BA, LLB, Associate
Pip Allan
Pip joined Wynn Williams in 2013 after spending two years in a litigation role at a Wellington law firm.  She became an Associate in May 2016.
Working primarily for insurer clients, and a number of referred private homeowners, Pip's strengths are her grasp of strategy and the detailed approach she takes to claim presentation in negotiating settlement of Canterbury earthquake claims and when advising on commercial and domestic property claims investigation, coverage, and decision making.  Pip works primarily alongside Richard Johnstone, Emily Walton and Richard Hern.
Pip is a founding member of the Wynn Williams sports law interest group, and enjoys advising players and sports organisations on governance structures, legislation and contractual requirements.
Pip is an experienced netball coach, and is a member of the Christchurch Girls' High School Netball Committee.  She is also a member of the Australia and New Zealand Sports Law Association.

"Working in the Wynn Williams National Dispute Resolution Team is fast-paced, with every day delivering a new challenge.  I enjoy interacting with clients, and providing them with practical and timely advice."
Wynn Williams (Christchurch)
Level 5, Wynn Williams House,
47 Hereford Street,
Christchurch 8013,
New Zealand.


Recent Articles


The dry side of the paddle. The importance of understanding selection policies

A recent selection dispute which made its way to the New Zealand Sports Tribunal has highlighted the need for sports bodies, athletes, and the members of sports bodies to pay careful attention to selection criteria and procedures within their operative rules.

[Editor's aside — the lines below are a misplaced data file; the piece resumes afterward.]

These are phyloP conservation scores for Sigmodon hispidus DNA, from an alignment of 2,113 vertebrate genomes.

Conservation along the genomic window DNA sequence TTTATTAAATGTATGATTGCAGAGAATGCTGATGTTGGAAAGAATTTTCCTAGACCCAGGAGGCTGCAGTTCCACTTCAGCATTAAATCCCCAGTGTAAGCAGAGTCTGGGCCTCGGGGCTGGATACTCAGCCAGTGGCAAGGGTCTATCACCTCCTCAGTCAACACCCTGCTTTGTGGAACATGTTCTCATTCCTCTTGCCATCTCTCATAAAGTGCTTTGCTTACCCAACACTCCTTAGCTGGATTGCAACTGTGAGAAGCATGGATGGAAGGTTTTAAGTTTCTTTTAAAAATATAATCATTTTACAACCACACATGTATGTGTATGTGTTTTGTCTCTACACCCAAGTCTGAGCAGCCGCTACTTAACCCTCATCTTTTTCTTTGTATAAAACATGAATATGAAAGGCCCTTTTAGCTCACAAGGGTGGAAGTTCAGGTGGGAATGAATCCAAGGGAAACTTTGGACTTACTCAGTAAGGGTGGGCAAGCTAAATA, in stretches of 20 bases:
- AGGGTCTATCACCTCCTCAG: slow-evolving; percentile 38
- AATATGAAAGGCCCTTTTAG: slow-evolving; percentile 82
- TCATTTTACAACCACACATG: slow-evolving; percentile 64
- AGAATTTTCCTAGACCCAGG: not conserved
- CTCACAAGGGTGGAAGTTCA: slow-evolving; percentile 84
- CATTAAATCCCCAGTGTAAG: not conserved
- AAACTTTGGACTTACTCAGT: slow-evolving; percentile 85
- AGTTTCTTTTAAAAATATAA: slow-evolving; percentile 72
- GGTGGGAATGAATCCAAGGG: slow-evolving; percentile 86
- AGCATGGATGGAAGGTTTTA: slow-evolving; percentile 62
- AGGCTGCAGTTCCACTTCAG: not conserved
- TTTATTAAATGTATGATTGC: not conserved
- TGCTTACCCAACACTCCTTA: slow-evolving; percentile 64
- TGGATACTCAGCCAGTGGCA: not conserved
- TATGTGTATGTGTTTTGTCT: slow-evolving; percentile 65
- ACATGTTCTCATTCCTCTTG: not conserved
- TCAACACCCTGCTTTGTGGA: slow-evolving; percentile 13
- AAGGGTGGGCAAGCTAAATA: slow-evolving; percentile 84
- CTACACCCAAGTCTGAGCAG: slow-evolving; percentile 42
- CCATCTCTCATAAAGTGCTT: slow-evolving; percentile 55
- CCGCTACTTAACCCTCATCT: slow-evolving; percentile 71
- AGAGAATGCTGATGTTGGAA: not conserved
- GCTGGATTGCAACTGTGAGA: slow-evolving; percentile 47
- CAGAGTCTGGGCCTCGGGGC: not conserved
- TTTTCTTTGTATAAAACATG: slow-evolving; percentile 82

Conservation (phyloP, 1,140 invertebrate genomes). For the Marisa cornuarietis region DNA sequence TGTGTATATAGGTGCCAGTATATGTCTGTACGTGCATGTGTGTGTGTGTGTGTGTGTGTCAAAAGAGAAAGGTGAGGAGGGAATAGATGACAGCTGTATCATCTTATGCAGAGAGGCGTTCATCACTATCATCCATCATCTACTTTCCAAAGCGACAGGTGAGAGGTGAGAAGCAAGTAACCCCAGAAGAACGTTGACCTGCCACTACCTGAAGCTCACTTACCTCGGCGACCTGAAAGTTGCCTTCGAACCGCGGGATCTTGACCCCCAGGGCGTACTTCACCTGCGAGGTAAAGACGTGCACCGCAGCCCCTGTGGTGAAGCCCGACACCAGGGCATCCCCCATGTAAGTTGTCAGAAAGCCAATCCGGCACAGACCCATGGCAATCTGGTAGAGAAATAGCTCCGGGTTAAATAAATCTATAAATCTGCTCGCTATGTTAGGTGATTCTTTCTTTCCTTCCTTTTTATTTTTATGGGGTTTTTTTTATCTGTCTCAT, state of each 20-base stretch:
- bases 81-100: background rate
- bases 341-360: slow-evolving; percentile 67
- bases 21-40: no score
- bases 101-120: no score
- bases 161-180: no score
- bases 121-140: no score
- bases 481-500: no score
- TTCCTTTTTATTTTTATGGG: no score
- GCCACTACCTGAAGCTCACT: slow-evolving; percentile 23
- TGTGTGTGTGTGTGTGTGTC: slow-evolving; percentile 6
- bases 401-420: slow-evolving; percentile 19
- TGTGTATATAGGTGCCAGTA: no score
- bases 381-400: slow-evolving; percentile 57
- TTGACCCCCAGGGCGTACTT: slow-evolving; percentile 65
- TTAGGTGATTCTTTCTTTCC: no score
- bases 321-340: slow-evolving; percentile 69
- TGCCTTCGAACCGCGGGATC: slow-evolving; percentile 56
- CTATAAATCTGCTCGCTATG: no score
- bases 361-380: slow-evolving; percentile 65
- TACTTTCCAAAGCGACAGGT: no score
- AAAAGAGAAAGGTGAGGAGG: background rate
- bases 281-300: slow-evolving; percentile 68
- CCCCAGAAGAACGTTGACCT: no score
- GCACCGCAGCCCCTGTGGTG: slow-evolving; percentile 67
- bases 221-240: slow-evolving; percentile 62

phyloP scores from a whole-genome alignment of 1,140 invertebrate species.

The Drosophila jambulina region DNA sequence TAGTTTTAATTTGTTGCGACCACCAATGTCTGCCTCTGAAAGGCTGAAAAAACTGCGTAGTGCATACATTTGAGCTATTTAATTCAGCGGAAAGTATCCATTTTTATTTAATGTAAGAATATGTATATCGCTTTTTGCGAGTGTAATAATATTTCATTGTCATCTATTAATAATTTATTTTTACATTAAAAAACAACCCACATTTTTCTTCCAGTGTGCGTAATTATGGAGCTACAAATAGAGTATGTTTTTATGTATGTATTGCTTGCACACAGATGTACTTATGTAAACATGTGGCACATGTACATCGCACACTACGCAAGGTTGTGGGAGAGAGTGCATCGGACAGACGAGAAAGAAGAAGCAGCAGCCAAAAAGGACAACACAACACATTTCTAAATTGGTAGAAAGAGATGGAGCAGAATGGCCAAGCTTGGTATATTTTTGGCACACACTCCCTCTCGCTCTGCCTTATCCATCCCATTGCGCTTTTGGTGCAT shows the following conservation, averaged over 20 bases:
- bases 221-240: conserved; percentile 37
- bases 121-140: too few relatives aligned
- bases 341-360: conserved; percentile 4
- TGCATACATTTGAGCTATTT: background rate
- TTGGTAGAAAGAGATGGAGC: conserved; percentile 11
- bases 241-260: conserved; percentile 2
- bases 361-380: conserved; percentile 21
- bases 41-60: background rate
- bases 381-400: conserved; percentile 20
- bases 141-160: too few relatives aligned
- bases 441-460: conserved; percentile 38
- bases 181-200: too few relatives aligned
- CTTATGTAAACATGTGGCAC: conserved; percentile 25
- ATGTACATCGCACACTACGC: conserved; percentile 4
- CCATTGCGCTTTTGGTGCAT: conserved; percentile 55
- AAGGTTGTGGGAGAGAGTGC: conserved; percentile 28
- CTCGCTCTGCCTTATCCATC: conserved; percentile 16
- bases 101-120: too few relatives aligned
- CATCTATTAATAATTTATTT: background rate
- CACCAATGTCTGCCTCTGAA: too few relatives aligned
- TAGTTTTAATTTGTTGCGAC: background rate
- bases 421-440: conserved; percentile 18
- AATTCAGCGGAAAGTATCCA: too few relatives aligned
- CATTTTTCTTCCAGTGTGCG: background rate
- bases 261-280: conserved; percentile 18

Keep reading...


Hitting Match Fixing for 6

In recent years, match-fixing has reared its ugly head as very real threat to sport globally.Cricket, unfortunately, has borne the brunt of a lot of recent media attention over match-fixing and it is timely that, with the Cricket World Cup 2015 ("CWC 2015") recently ending, we acknowledge recent measures taken to reduce the threat of match-fixing in New Zealand.

Keep reading...


MEMA returns to the 'crease'

The Cricket World Cup is now upon us! This is the first in a series of 3 articles which teases out a number of topical legal issues which impact on the Cricket World Cup. With the Cricket World Cup 2015 now underway, and the FIFA Under 20 Football World Cup looming on the horizon, 2015 is shaping up to be a big year for New Zealand hosting large, international sporting events.

Keep reading...


Don't leave things to chance - Reform of Incorporated Societies Act 1908: Issues for Sports Organisations - Part 3

It is very common for disputes to arise between members of societies. It is also quite common for a society's rules to be inadequate to properly deal with those disputes. This creates uncertainty as to how the dispute can be properly resolved both from the society and a member's point of view. The consequence is numerous complaints by members that they haven't been treated fairly or been properly heard.

Keep reading...